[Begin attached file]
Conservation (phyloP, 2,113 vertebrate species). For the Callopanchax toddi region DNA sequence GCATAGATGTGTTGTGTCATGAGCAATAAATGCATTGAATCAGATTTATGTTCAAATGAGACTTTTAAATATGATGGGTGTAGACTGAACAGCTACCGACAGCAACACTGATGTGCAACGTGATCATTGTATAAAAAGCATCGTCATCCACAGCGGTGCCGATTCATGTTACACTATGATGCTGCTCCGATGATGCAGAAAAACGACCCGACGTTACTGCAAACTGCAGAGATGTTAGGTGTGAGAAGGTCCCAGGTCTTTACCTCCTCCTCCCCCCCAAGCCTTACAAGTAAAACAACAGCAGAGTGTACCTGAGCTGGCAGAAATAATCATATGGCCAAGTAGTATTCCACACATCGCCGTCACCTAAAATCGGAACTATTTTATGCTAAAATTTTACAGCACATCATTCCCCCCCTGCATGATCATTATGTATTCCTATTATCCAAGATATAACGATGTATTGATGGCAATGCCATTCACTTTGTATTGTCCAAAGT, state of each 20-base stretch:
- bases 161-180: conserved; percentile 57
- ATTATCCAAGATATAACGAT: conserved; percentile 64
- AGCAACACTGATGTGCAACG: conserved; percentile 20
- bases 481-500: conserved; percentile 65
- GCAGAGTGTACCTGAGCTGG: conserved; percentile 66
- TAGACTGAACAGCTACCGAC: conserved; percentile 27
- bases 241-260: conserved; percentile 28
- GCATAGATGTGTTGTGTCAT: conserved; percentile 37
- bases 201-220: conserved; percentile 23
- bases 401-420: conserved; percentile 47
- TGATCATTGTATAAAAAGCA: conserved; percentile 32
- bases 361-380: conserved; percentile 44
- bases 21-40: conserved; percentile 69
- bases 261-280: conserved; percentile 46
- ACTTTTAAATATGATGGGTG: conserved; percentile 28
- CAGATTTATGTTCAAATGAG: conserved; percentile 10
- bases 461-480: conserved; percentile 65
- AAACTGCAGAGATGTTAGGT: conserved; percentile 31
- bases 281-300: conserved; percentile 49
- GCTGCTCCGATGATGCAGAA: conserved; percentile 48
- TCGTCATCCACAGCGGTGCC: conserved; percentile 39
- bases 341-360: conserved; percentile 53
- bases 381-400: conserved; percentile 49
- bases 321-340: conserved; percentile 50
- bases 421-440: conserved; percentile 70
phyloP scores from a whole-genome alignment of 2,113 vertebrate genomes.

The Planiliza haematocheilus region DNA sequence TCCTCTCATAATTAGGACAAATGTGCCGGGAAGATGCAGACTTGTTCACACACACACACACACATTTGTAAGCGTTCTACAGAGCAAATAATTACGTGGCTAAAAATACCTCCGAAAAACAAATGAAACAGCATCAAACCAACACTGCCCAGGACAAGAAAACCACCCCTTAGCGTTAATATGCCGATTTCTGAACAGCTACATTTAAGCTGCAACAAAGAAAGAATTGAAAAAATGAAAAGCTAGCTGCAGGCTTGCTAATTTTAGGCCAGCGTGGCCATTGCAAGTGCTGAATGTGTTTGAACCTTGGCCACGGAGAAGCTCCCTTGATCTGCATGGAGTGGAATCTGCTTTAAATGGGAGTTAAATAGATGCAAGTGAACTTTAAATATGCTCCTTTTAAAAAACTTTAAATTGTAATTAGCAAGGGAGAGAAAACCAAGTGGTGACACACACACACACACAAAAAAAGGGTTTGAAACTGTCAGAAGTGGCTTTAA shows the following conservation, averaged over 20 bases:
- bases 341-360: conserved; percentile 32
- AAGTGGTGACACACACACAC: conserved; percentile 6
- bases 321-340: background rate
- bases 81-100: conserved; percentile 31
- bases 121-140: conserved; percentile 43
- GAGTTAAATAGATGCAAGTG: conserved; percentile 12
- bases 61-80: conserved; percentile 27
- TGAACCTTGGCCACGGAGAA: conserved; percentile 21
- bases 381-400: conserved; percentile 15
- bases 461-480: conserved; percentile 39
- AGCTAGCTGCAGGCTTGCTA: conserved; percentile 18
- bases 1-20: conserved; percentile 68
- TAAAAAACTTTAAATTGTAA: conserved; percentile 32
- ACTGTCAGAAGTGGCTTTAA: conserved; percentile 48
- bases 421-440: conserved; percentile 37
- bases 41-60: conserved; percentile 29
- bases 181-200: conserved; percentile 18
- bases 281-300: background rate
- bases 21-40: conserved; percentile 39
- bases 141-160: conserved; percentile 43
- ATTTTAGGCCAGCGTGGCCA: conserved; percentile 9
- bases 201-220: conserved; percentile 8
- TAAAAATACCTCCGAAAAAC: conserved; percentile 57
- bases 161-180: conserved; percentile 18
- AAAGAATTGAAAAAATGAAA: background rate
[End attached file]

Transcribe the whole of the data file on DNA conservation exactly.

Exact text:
Conservation (phyloP, 2,113 vertebrate species). For the Callopanchax toddi region DNA sequence GCATAGATGTGTTGTGTCATGAGCAATAAATGCATTGAATCAGATTTATGTTCAAATGAGACTTTTAAATATGATGGGTGTAGACTGAACAGCTACCGACAGCAACACTGATGTGCAACGTGATCATTGTATAAAAAGCATCGTCATCCACAGCGGTGCCGATTCATGTTACACTATGATGCTGCTCCGATGATGCAGAAAAACGACCCGACGTTACTGCAAACTGCAGAGATGTTAGGTGTGAGAAGGTCCCAGGTCTTTACCTCCTCCTCCCCCCCAAGCCTTACAAGTAAAACAACAGCAGAGTGTACCTGAGCTGGCAGAAATAATCATATGGCCAAGTAGTATTCCACACATCGCCGTCACCTAAAATCGGAACTATTTTATGCTAAAATTTTACAGCACATCATTCCCCCCCTGCATGATCATTATGTATTCCTATTATCCAAGATATAACGATGTATTGATGGCAATGCCATTCACTTTGTATTGTCCAAAGT, state of each 20-base stretch:
- bases 161-180: conserved; percentile 57
- ATTATCCAAGATATAACGAT: conserved; percentile 64
- AGCAACACTGATGTGCAACG: conserved; percentile 20
- bases 481-500: conserved; percentile 65
- GCAGAGTGTACCTGAGCTGG: conserved; percentile 66
- TAGACTGAACAGCTACCGAC: conserved; percentile 27
- bases 241-260: conserved; percentile 28
- GCATAGATGTGTTGTGTCAT: conserved; percentile 37
- bases 201-220: conserved; percentile 23
- bases 401-420: conserved; percentile 47
- TGATCATTGTATAAAAAGCA: conserved; percentile 32
- bases 361-380: conserved; percentile 44
- bases 21-40: conserved; percentile 69
- bases 261-280: conserved; percentile 46
- ACTTTTAAATATGATGGGTG: conserved; percentile 28
- CAGATTTATGTTCAAATGAG: conserved; percentile 10
- bases 461-480: conserved; percentile 65
- AAACTGCAGAGATGTTAGGT: conserved; percentile 31
- bases 281-300: conserved; percentile 49
- GCTGCTCCGATGATGCAGAA: conserved; percentile 48
- TCGTCATCCACAGCGGTGCC: conserved; percentile 39
- bases 341-360: conserved; percentile 53
- bases 381-400: conserved; percentile 49
- bases 321-340: conserved; percentile 50
- bases 421-440: conserved; percentile 70
phyloP scores from a whole-genome alignment of 2,113 vertebrate genomes.

The Planiliza haematocheilus region DNA sequence TCCTCTCATAATTAGGACAAATGTGCCGGGAAGATGCAGACTTGTTCACACACACACACACACATTTGTAAGCGTTCTACAGAGCAAATAATTACGTGGCTAAAAATACCTCCGAAAAACAAATGAAACAGCATCAAACCAACACTGCCCAGGACAAGAAAACCACCCCTTAGCGTTAATATGCCGATTTCTGAACAGCTACATTTAAGCTGCAACAAAGAAAGAATTGAAAAAATGAAAAGCTAGCTGCAGGCTTGCTAATTTTAGGCCAGCGTGGCCATTGCAAGTGCTGAATGTGTTTGAACCTTGGCCACGGAGAAGCTCCCTTGATCTGCATGGAGTGGAATCTGCTTTAAATGGGAGTTAAATAGATGCAAGTGAACTTTAAATATGCTCCTTTTAAAAAACTTTAAATTGTAATTAGCAAGGGAGAGAAAACCAAGTGGTGACACACACACACACACAAAAAAAGGGTTTGAAACTGTCAGAAGTGGCTTTAA shows the following conservation, averaged over 20 bases:
- bases 341-360: conserved; percentile 32
- AAGTGGTGACACACACACAC: conserved; percentile 6
- bases 321-340: background rate
- bases 81-100: conserved; percentile 31
- bases 121-140: conserved; percentile 43
- GAGTTAAATAGATGCAAGTG: conserved; percentile 12
- bases 61-80: conserved; percentile 27
- TGAACCTTGGCCACGGAGAA: conserved; percentile 21
- bases 381-400: conserved; percentile 15
- bases 461-480: conserved; percentile 39
- AGCTAGCTGCAGGCTTGCTA: conserved; percentile 18
- bases 1-20: conserved; percentile 68
- TAAAAAACTTTAAATTGTAA: conserved; percentile 32
- ACTGTCAGAAGTGGCTTTAA: conserved; percentile 48
- bases 421-440: conserved; percentile 37
- bases 41-60: conserved; percentile 29
- bases 181-200: conserved; percentile 18
- bases 281-300: background rate
- bases 21-40: conserved; percentile 39
- bases 141-160: conserved; percentile 43
- ATTTTAGGCCAGCGTGGCCA: conserved; percentile 9
- bases 201-220: conserved; percentile 8
- TAAAAATACCTCCGAAAAAC: conserved; percentile 57
- bases 161-180: conserved; percentile 18
- AAAGAATTGAAAAAATGAAA: background rate